Sharice Davids: You know, I remember. When I saw because, you know, the way these are, which I didn’t, I didn’t know this before he did a couple of specific pictures, and they didn’t have color at first. It was just kind of like a rough sketch. And even when I saw the rough sketch, I remember. Just literally saying, wow, this is so cool. And then when he filled in the colors—I don’t know how to describe the emotional part of it. I remember thinking that I hope people can see the beauty in his work and the beauty in having what I feel is a good modern representation of an indigenous style, if that makes sense. And I just felt like these illustrations are so vibrant and full of life and so full of meaning. And I, I mean, I was just blown away. We talked about everything from, you know, from political life to kids to history, to my mom’s, you know, promotion, and every single one of these stories comes through in such a vibrant and deep way. Maybe the second thing I said was absolutely I think he should win some kind of award for this. Like, I hope everybody gets a chance to see his work.
Bianca Schulze: I wholeheartedly agree. I think what happens is we’ve got great artists that do many, many picture books, but there’s sometimes there are just some picture books that become magical. And, you know, it’s because the artist that creates the work has connected with the words of the story.
I want to share just a little snippet of what Joshua wrote in the artist’s note at the back of the book. He said:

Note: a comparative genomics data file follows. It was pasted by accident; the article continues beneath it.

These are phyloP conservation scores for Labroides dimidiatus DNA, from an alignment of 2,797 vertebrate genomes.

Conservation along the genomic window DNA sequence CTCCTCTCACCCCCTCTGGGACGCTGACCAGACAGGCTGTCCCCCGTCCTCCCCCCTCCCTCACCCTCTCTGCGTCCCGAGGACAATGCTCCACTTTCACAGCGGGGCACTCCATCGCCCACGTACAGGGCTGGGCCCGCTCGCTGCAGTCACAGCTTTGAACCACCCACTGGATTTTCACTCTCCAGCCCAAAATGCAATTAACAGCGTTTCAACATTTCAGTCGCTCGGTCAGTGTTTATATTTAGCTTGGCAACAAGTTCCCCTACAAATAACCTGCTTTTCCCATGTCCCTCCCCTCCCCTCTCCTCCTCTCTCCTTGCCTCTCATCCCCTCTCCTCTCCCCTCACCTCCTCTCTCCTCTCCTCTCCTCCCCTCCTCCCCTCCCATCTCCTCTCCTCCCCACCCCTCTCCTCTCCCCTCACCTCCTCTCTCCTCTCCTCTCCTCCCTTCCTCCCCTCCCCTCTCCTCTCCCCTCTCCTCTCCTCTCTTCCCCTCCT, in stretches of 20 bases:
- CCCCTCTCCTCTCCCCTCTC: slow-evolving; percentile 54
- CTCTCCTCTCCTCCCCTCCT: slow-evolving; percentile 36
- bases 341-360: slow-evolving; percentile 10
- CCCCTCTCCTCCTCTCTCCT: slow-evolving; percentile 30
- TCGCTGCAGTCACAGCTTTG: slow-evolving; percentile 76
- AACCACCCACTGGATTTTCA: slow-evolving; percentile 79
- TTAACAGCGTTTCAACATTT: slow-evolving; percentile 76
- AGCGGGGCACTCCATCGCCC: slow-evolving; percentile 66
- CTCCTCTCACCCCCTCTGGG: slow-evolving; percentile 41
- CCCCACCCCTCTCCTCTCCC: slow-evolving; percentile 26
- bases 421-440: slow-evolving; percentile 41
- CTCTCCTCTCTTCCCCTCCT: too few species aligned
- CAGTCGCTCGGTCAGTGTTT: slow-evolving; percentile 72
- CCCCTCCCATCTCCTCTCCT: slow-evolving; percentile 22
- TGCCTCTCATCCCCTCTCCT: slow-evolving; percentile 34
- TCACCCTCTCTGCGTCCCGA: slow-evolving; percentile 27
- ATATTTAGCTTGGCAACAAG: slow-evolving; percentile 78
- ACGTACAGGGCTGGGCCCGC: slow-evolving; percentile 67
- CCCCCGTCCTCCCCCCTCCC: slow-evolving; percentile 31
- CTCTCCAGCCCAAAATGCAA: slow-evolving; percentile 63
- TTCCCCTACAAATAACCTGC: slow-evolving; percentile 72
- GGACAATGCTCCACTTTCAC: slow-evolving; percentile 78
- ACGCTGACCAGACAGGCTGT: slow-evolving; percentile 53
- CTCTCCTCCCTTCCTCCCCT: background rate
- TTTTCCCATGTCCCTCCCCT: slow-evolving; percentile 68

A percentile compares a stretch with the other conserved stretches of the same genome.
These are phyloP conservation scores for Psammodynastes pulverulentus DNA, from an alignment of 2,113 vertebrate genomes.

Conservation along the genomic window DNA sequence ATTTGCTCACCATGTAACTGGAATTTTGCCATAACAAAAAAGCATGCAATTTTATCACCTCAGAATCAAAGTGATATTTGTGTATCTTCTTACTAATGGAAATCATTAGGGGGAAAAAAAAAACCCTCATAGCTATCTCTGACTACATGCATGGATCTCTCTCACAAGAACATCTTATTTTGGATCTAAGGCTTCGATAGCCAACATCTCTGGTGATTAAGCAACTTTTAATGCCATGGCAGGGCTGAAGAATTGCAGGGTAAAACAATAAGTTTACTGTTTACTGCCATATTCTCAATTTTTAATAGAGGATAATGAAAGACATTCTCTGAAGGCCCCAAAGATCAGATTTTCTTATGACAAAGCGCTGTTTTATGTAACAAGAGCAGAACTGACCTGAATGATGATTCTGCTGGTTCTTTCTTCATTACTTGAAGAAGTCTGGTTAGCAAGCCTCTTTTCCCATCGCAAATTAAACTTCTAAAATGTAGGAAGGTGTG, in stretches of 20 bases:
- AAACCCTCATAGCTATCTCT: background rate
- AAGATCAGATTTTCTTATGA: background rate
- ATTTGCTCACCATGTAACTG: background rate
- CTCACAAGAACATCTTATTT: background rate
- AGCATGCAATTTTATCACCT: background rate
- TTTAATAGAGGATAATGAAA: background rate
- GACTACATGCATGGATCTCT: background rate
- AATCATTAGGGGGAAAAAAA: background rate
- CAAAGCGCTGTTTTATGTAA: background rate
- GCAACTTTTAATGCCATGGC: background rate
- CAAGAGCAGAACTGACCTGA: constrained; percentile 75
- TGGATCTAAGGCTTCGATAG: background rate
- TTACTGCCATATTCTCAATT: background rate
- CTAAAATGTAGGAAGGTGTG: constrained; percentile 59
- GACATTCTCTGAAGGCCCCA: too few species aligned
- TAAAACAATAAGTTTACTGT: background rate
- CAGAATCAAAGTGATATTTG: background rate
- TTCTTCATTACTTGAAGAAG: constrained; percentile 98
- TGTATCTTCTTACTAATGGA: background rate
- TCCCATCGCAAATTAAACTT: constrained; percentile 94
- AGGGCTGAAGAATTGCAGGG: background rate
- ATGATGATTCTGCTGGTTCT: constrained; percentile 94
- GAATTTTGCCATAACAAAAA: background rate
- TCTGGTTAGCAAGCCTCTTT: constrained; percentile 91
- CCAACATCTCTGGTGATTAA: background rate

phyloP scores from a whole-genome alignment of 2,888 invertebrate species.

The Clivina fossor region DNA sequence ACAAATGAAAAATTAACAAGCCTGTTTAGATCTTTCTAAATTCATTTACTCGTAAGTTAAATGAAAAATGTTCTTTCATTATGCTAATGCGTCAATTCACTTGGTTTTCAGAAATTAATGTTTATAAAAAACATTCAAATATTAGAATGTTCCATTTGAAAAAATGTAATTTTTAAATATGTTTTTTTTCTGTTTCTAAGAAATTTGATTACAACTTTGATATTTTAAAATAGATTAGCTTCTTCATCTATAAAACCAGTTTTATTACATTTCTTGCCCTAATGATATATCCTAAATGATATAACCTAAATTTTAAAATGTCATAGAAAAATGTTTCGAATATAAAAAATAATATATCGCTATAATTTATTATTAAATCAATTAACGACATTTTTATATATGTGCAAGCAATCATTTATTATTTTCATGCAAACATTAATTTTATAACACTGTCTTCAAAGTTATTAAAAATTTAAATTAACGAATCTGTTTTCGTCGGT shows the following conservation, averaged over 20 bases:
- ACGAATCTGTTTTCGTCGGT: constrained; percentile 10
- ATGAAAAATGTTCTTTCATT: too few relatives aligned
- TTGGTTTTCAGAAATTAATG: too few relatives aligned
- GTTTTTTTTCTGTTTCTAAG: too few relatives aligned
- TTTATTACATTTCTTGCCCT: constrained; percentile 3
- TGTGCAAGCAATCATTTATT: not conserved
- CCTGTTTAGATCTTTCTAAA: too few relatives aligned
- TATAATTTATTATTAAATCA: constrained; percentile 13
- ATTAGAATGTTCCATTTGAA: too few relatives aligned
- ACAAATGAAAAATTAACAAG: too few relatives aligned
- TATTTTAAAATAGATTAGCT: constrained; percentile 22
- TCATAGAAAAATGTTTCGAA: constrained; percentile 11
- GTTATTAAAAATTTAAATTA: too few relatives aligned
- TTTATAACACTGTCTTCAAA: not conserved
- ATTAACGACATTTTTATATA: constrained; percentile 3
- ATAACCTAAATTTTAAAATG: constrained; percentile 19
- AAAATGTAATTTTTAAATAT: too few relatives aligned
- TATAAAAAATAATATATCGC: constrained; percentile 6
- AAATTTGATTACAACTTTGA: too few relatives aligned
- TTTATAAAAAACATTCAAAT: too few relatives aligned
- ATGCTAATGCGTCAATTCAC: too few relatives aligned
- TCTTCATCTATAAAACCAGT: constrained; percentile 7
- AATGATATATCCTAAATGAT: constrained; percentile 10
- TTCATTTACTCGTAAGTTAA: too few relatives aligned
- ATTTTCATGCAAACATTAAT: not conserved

When I read Sharice’s story, it resonated deeply with me because she speaks so openly about how she grew up disconnected from her nation. And it also exemplifies Sharice’s journey home by connecting with her culture and community. We share a similar history of displacement, and I think her story is an empowering example of resilience. It is such an honor to heal through artistic exploration of another indigenous person’s success.”
When I read that, it made sense to me why I connected with the artwork so deeply, because he did. When you read the artist’s note in the back of the book, I’m wondering how you felt when you read his words.
Sharice Davids: Um. I felt well, just so you know, like I get goosebumps still, like when you were reading his words, I got goosebumps because it just feels. Like. You know, so many of us spend time in our lives. Where and I think this is true for so many of us and then how the art comes through shows me that certainly when it comes to some of the native kids or indigenous folks who will be looking at this book that so many of us feel. Either small or invisible. As certainly when we’re children, but even as adults and there can be times in our lives where just, you know, something resonates with us where it might not be the exact same story, you know, we don’t have the exact same story. Still, there are elements of that, whether it’s a feeling of disconnection or invisibility. You know, he speaks of generations of being displaced or silenced. And I think that those are the kinds of things where when you get the chance to see somebody else acknowledging, acknowledging that it can just feel really like this. A powerful connection, even if you’ve never met the other person in real life or had specific conversations about that stuff.
Bianca Schulze: Well, I’m really grateful that, you know, he was the artist that was paired with your words because it’s it just it works so beautifully. I’m also really grateful for the back matter, especially the information about the whole nation. I just love that more and more picture books are starting to include the back matter that just sort of brings more understanding. And was that something that you requested or, you know, these editors at the publishing houses are so smart was the editor that said, let’s put this back-matter.